“It would be like telling Leonardo Da Vinci he couldn’t paint,” Ed Levine said, referencing Chris Bianco’s pizza making skills.
When I came across Netflix’s “Chef’s Table” and “Chef’s Table Pizza,” from which this quote came, I was immediately stunned at how popular media has inflated the egos of the once humble chef.
From “Chef’s Table” to “MasterChef” and “Ugly Delicious,” the popularity of watching chefs make astounding creations has skyrocketed. While cooking shows are not a new — ahem, “The French Chef” — sharing food through unconventional methods has created a business of its own. Whether this is because of the social media trend of sharing pictures of your food or streaming giants taking advantage of your hunger, food is bigger than ever.
Now that food has become such a huge success on our televisions, the only logical step would be to understand the people who make those amazing creations. Well, that’s exactly what those streaming giants have done, especially Netflix.
The introduction of “Chef’s Table” brought an artsy version of biographies about chefs across the world who create world renowned masterpieces. “Chef’s Table” seemed to garner enough popularity that Netflix introduced various spinoffs including “Chef’s Table BBQ,” “Chef’s Table France,” “Chef’s Table Pizza” and the country-based “Street Food.”
At the beginning, the viewer is absorbed by the dreamlike quality of the filming in each of these series, but when the smoke clears and the plates are licked clean, the dark side of the show rears its ugly head: Many of these chefs are, in all their glory, engulfed by their own ego. Somehow, they have arrived at the fact that their creations are somehow altering the very fabric of the Earth, when all they are really doing are being good chefs.
As someone who has cooked for 15 years, looking at these chefs makes me rethink the craft. Thinking you are the artist or inventor of some foods is preposterous. Nevertheless, some of the chefs in shows like “Chef’s Table” claim just that. One of the most damning scenes of the “Chef’s Table Pizza” is when Gabriele Bonci, after describing his fried pasta carbonara creation, says, “Fried pasta, I invented it.” Then he goes silent, lifts his arms over his head and leans back encouraging praise.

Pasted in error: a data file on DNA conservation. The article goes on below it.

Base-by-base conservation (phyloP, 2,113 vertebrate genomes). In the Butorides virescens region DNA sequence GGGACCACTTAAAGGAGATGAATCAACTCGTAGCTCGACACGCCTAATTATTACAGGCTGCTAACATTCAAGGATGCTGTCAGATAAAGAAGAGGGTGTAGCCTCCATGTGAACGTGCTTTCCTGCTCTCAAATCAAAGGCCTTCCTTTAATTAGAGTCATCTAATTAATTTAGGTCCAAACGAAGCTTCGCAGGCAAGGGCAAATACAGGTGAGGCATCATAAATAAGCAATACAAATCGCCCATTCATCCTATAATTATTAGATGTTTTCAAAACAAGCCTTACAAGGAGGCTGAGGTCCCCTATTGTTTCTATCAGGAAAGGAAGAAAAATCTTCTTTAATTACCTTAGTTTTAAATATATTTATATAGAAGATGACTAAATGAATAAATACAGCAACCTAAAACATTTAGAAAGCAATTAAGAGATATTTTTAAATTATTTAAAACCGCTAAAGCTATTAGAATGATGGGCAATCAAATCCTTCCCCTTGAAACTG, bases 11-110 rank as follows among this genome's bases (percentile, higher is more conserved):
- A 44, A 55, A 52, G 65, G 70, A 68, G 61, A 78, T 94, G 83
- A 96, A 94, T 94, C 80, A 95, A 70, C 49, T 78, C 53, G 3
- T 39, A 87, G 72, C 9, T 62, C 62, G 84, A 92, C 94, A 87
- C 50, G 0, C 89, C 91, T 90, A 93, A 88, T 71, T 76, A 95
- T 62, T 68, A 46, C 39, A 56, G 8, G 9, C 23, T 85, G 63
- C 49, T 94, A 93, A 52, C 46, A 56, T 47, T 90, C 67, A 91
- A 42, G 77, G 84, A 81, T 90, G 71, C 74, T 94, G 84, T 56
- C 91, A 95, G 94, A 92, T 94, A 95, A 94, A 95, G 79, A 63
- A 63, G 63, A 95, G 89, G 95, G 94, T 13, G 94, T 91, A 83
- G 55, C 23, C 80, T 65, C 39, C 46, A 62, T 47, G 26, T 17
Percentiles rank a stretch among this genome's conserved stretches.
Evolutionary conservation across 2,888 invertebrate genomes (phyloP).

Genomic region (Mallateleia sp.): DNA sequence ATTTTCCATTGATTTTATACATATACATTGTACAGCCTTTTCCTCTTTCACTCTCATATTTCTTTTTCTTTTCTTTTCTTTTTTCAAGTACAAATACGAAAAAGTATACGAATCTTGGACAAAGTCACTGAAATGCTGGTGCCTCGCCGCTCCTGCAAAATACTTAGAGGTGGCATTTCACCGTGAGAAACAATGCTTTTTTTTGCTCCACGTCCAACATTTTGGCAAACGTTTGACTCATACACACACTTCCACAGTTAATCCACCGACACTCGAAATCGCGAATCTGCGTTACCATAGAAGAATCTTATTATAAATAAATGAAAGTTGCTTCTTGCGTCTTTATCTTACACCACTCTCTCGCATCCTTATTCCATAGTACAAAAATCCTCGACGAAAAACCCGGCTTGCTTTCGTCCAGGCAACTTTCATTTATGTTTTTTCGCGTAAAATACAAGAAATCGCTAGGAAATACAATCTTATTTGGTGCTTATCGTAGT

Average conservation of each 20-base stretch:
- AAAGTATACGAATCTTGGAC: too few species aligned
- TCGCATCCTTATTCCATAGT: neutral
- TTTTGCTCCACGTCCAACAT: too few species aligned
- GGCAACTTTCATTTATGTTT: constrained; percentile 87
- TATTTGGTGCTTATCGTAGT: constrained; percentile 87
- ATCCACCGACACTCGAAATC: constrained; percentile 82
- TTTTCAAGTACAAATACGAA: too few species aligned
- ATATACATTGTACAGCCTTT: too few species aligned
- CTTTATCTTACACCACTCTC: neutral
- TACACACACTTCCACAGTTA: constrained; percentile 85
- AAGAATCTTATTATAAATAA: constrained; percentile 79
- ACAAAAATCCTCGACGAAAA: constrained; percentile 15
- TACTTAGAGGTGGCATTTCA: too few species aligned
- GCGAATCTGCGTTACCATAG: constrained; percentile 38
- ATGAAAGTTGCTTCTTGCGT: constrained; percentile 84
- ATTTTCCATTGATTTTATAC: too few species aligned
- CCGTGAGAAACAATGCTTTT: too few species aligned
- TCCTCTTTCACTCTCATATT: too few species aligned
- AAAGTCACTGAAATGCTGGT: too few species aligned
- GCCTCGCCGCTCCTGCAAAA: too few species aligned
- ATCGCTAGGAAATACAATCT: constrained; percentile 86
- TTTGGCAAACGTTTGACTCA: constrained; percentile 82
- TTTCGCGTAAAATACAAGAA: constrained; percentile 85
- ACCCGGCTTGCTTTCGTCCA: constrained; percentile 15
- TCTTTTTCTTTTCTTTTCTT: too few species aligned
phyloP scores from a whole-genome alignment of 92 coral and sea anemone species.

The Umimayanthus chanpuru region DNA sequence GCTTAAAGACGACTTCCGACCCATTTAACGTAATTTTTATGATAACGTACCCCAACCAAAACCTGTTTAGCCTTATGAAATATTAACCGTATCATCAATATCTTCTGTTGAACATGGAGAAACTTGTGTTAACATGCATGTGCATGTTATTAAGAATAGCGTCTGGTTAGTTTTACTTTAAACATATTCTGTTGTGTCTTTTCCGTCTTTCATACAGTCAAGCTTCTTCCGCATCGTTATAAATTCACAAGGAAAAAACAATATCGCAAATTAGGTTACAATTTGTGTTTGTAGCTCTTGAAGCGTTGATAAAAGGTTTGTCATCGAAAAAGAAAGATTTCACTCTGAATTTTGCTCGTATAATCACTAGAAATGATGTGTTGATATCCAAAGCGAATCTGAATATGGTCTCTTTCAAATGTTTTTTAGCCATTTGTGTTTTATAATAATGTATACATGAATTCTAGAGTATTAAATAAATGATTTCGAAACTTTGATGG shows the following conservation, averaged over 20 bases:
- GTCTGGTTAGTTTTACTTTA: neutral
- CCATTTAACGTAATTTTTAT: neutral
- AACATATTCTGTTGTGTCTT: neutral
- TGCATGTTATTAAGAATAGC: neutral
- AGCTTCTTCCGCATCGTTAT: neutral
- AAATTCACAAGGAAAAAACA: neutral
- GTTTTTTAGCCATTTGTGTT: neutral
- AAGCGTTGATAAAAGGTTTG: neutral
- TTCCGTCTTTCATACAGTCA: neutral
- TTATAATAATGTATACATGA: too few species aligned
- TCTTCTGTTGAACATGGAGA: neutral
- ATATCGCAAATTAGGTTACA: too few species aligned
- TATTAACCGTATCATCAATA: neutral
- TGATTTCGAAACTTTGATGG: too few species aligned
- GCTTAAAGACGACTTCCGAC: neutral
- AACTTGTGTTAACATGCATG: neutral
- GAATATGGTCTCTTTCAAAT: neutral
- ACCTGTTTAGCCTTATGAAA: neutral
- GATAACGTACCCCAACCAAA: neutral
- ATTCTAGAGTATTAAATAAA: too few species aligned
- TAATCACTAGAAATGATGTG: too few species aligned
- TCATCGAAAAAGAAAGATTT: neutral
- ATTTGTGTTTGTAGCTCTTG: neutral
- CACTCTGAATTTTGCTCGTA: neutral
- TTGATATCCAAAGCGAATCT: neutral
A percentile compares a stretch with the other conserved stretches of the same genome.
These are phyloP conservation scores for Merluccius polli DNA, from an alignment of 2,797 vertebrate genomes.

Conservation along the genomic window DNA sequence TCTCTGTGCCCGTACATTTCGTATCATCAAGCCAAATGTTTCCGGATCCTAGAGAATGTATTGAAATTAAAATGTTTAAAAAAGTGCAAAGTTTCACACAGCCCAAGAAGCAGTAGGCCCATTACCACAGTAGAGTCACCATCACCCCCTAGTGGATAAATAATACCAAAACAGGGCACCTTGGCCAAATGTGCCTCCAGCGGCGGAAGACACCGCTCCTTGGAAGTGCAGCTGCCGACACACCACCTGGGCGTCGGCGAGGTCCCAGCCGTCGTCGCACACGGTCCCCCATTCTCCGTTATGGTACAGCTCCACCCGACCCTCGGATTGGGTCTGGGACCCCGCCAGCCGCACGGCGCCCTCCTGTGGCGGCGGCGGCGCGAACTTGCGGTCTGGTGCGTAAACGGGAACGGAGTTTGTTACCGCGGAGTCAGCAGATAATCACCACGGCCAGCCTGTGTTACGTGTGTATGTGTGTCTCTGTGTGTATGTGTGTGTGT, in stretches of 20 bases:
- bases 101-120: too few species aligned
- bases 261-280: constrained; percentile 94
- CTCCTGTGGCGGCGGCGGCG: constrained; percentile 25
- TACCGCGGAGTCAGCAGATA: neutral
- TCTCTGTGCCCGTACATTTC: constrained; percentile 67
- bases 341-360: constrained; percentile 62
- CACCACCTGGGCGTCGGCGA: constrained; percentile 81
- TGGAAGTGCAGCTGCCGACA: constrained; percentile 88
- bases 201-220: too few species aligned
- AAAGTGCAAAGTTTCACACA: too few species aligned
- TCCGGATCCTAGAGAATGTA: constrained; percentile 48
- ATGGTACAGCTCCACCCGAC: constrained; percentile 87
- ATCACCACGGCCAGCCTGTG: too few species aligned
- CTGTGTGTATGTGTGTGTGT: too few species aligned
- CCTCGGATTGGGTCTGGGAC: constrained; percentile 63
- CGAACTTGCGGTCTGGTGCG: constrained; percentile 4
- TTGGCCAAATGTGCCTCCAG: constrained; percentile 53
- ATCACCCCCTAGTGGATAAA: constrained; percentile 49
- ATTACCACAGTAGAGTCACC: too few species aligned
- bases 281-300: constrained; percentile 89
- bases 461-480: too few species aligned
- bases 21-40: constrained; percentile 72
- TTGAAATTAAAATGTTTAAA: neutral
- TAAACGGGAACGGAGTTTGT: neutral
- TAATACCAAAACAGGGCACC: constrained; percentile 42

This is hideous, and all chefs should be deeply offended by this. Cooking is an interpretive craft either by means of taking old recipes or creating your own based on your vision. You cannot claim reign over a certain food because every chef has something to add or reinterpret, period.
It seems, however, that many people are noticing the plague of ego on the world’s chefs. Recently, I saw a preview for “The Menu” and was liberated. It depicted Ralph Fiennes as this towering chef who has complete control over his staff and speaks to his diners as if he is a priest addressing his parishioners.
Hopefully, more examples of this film are introduced into the mainstream, because allowing the world’s chefs to think they are superior to any other chef out there is terrifying. In reference to one of the greatest films that centers around a chef’s life, “anyone can cook.” Don’t ever let anyone undermine your approach or contribution to the food world, because anyone can cook and anyone can cook well.
Graphic by Lexi Petri.